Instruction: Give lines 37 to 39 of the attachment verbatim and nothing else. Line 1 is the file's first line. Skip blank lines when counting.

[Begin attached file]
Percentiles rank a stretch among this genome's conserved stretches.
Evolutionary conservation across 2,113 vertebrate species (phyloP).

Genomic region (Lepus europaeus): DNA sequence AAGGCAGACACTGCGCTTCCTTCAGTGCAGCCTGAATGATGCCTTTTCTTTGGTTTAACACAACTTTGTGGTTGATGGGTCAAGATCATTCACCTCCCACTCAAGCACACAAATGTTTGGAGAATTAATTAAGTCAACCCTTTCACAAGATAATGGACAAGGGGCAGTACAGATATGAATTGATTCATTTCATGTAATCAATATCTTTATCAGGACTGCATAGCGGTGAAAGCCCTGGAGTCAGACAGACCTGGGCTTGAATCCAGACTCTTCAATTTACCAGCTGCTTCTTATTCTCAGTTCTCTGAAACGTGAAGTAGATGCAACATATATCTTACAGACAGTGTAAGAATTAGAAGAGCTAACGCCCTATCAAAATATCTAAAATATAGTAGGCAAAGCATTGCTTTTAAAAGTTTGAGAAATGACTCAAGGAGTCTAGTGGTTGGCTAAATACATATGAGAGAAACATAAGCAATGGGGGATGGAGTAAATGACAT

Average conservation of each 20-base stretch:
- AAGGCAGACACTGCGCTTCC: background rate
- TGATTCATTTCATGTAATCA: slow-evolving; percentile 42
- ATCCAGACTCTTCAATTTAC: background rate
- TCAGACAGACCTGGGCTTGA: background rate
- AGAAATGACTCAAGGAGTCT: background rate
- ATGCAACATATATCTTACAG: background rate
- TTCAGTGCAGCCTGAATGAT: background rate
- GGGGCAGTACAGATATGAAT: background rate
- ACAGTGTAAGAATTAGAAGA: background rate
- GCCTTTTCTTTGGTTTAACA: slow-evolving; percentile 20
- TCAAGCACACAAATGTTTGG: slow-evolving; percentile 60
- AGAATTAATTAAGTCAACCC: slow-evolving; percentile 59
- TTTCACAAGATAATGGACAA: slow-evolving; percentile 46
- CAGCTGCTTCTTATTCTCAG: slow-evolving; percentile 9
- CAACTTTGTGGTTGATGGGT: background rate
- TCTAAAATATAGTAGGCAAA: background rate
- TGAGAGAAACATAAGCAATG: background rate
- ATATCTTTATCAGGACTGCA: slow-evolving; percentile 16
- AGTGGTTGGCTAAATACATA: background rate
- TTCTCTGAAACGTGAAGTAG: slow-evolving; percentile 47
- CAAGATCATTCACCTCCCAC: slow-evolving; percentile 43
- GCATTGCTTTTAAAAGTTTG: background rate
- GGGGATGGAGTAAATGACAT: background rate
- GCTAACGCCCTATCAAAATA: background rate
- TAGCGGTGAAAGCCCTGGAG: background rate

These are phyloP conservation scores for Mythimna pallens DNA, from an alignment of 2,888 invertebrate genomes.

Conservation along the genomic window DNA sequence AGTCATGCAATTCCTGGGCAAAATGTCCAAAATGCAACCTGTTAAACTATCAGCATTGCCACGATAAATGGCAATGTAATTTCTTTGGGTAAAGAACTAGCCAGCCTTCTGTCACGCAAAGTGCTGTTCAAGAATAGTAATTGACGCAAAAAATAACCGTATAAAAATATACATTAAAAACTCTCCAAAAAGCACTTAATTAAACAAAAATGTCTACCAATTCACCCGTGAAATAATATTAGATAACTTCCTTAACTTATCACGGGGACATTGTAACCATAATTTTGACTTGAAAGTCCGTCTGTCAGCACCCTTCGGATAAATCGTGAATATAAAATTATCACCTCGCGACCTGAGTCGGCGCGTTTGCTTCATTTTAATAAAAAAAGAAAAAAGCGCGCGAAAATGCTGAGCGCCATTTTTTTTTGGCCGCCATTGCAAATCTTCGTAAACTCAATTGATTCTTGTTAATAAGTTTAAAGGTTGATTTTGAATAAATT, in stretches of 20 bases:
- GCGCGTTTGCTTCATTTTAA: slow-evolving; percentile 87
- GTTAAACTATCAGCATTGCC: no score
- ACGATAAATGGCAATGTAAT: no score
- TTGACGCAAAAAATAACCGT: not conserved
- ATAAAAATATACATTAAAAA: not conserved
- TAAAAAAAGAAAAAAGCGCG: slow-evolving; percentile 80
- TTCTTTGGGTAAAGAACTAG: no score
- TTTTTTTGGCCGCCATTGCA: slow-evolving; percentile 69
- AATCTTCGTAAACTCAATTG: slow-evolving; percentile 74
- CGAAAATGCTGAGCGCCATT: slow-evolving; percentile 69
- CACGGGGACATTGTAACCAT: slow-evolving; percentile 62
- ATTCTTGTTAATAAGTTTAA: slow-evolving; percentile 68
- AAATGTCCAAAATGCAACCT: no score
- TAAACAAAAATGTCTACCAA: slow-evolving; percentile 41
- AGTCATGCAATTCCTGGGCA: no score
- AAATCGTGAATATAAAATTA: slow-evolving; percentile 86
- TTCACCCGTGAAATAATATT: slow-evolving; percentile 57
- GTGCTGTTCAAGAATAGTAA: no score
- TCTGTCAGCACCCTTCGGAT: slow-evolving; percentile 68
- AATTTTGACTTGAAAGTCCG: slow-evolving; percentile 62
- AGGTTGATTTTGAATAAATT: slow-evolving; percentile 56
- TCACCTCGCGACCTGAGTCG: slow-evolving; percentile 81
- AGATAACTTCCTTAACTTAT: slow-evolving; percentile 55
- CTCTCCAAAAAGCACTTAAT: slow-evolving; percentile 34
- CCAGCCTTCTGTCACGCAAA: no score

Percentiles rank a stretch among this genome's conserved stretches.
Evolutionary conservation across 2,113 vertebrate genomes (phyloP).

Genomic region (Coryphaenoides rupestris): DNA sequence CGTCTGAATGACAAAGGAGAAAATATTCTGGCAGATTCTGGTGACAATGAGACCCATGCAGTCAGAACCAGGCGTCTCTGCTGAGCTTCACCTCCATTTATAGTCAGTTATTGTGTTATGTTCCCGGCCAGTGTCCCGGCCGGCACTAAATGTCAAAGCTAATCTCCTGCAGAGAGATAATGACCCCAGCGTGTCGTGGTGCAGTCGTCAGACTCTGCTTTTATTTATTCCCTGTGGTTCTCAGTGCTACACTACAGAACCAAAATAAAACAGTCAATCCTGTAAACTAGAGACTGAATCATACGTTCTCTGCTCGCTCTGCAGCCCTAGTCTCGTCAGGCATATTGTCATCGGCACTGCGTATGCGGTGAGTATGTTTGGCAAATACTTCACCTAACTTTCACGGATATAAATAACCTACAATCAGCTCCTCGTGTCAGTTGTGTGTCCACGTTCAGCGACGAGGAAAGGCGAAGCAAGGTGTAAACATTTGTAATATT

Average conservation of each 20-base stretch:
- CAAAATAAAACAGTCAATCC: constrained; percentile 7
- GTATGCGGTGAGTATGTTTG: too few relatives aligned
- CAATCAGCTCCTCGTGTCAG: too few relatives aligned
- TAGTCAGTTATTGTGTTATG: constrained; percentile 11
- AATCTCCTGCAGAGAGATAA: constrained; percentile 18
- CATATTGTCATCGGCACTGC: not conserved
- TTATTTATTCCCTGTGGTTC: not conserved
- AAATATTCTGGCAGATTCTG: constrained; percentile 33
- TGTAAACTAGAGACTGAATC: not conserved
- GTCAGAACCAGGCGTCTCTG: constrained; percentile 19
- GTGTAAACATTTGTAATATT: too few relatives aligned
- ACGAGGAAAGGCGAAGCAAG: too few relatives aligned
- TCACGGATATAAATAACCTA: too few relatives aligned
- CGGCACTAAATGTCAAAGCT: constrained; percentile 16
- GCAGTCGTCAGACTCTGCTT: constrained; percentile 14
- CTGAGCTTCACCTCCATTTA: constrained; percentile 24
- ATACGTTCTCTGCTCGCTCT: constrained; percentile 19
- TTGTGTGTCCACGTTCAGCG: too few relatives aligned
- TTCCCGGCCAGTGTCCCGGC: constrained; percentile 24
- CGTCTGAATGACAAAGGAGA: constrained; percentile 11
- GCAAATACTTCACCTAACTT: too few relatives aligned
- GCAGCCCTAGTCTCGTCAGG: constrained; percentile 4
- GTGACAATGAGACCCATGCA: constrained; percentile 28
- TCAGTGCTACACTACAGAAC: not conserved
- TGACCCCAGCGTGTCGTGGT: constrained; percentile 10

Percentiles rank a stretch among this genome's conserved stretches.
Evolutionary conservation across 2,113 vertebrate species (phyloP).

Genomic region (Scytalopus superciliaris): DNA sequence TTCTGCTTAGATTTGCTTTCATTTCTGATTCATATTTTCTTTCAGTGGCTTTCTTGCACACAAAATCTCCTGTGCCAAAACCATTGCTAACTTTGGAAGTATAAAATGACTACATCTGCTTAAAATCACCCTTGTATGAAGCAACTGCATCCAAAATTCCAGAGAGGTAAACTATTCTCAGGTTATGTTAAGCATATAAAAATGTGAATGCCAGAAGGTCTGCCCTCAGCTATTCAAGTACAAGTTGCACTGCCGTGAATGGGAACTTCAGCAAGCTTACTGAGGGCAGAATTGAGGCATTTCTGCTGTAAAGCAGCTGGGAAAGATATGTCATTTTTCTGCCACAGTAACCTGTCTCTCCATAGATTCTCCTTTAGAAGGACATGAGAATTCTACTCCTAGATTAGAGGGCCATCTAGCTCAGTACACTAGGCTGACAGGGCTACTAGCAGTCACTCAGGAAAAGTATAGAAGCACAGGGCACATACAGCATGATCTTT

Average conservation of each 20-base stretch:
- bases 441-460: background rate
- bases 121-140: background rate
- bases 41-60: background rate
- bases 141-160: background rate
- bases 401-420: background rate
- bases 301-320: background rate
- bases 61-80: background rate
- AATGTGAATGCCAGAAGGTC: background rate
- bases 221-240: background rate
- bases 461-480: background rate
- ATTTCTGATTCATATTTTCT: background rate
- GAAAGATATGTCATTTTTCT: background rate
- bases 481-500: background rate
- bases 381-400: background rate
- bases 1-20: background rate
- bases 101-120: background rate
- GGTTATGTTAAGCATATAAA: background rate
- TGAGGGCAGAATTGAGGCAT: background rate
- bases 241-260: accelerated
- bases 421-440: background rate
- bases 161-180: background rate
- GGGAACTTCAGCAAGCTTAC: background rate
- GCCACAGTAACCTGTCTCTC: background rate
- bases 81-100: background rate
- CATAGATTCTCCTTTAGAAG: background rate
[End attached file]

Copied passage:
- TAAAAAAAGAAAAAAGCGCG: slow-evolving; percentile 80
- TTCTTTGGGTAAAGAACTAG: no score
- TTTTTTTGGCCGCCATTGCA: slow-evolving; percentile 69